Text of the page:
An APC engulfs an antigen, breaks it down, and presents it on its surface in association with a membrane protein (called human leukocyte antigens in humans, or HLA) then presents it to T cells in the lymph node or spleen. The T cell then specifically recognizes the combination of the HLA protein and piece of the antigen.
Give four characteristics of B cells.
Produced and mature in bone marrow
Antibody-mediated immunity against pathogens
Directly recognize antigen and then undergo clonal selection (expansion)
Clonal expansion produces antibody-secreting plasma cells as well as memory B cells
Name five characteristics of T cells.
Produced in bone marrow; mature in thymus
Cell-mediated immunity against virus-infected cells and cancer cells
Antigen must be presented via HLA molecule in APCs
Cytotoxic T cells destroy virus-infected and cancer cells
Helper T cells secrete cytokines that control the immune response
The ability to combat diseases and cancer
What two ways can immunity be brought about?
Naturally and Artificially
How is natural immunity brought about?
Natural immunity is brought about through an infection.
How is artificial immunity brought about?
Artificial immunity is brought about through medical intervention.
Name the two types of immunity.
Active and passive immunity.
Individual produces antibodies alone.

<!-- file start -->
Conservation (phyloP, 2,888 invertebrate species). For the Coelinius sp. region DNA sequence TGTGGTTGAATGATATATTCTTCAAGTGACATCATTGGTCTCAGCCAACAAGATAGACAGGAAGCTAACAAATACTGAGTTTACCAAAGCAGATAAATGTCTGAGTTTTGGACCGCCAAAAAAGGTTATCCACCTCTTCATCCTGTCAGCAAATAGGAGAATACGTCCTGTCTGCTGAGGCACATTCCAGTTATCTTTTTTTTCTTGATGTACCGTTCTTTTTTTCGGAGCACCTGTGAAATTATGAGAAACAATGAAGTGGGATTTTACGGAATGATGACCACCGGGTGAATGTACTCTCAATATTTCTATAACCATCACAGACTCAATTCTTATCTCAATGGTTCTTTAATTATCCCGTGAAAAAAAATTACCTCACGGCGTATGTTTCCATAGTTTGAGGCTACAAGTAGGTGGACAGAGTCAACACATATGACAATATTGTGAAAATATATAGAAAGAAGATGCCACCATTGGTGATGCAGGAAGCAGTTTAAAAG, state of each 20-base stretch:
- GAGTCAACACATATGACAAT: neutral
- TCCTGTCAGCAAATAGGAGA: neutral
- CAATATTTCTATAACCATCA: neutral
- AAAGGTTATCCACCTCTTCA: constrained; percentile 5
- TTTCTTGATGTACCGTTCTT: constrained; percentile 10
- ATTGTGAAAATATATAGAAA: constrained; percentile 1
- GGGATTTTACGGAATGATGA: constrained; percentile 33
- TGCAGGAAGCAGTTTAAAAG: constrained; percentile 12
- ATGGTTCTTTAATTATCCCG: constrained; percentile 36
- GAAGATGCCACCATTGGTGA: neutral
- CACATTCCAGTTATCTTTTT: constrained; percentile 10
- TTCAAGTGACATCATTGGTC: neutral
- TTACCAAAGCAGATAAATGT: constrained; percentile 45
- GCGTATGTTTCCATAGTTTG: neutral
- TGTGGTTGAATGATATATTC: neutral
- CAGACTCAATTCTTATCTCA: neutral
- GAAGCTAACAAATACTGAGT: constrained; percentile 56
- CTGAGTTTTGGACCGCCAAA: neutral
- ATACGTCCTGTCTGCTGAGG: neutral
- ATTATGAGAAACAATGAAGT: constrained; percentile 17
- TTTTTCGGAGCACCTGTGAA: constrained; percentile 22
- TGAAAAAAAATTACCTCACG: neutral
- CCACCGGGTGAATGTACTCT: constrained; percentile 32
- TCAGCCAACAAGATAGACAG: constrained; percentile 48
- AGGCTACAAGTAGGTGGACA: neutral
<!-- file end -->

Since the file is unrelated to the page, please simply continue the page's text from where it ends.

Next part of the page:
Individual is given prepared antibodies.
How is active immunity produced?
Active immunity can be produced during natural infection or through immunization involving vaccines.
Describe primary response and secondary response of active immunity.
Primary response or exposure is slower and shorter-lived, while a secondary response or exposure often involves a rapid, strong response (hence why vaccines often require a follow up).
Is active immunity short or long lasting?
Active immunity is usually long-lasting, but it depends on memory B and T cells.
Is passive immunity long or short-lived?
Passive immunity is short-lived.
Can passive immunity happen naturally, and if so, how?
Passive immunity can happen naturally as antibodies are passed across the placenta or during breastfeeding.
How can passive immunity occur artificially?
A person can be injected with antibodies.
Name three ways in which the immune system can harm the body.
Immune System Disorders
Hypersensitivities to harmless substances such as pollen, food, or animal hair (allergens)
Antigens that are typically not harmful to the body
What happens in an immediate allergic response?
In an immediate allergic response, allergens bind to antibodies and cause the release of histamine. The subject then exhibits allergy symptoms. An immediate allergic response that can occur when the allergen enters the bloodstream is anaphylactic shock.
The blood pressure drops and is life-threatening.
What initiates delayed allergic responses?
Memory T cells - e.g., reaction to poison ivy, TB test.
When can tissue rejection occur?
Tissue rejection can occur when cytotoxic T cells respond to tissue that is not recognized as "self."
How can tissue rejection be prevented or controlled?
Patients can be given immunosuppressive drugs and organs that have the same HLA proteins as the recipient can be transplanted. We are also trying to grow organs in the lab that can be transplanted with less rejection.
A disease in which cytotoxic T cells or antibodies attack the body's own cells as if they were foreign.
Give a few examples of autoimmune disease.
Multiple sclerosis, Chron's/UC, myasthenia gravis, and rheumatoid arthritis
A disease in which the immune system is compromised and thus unable to defend the body against disease.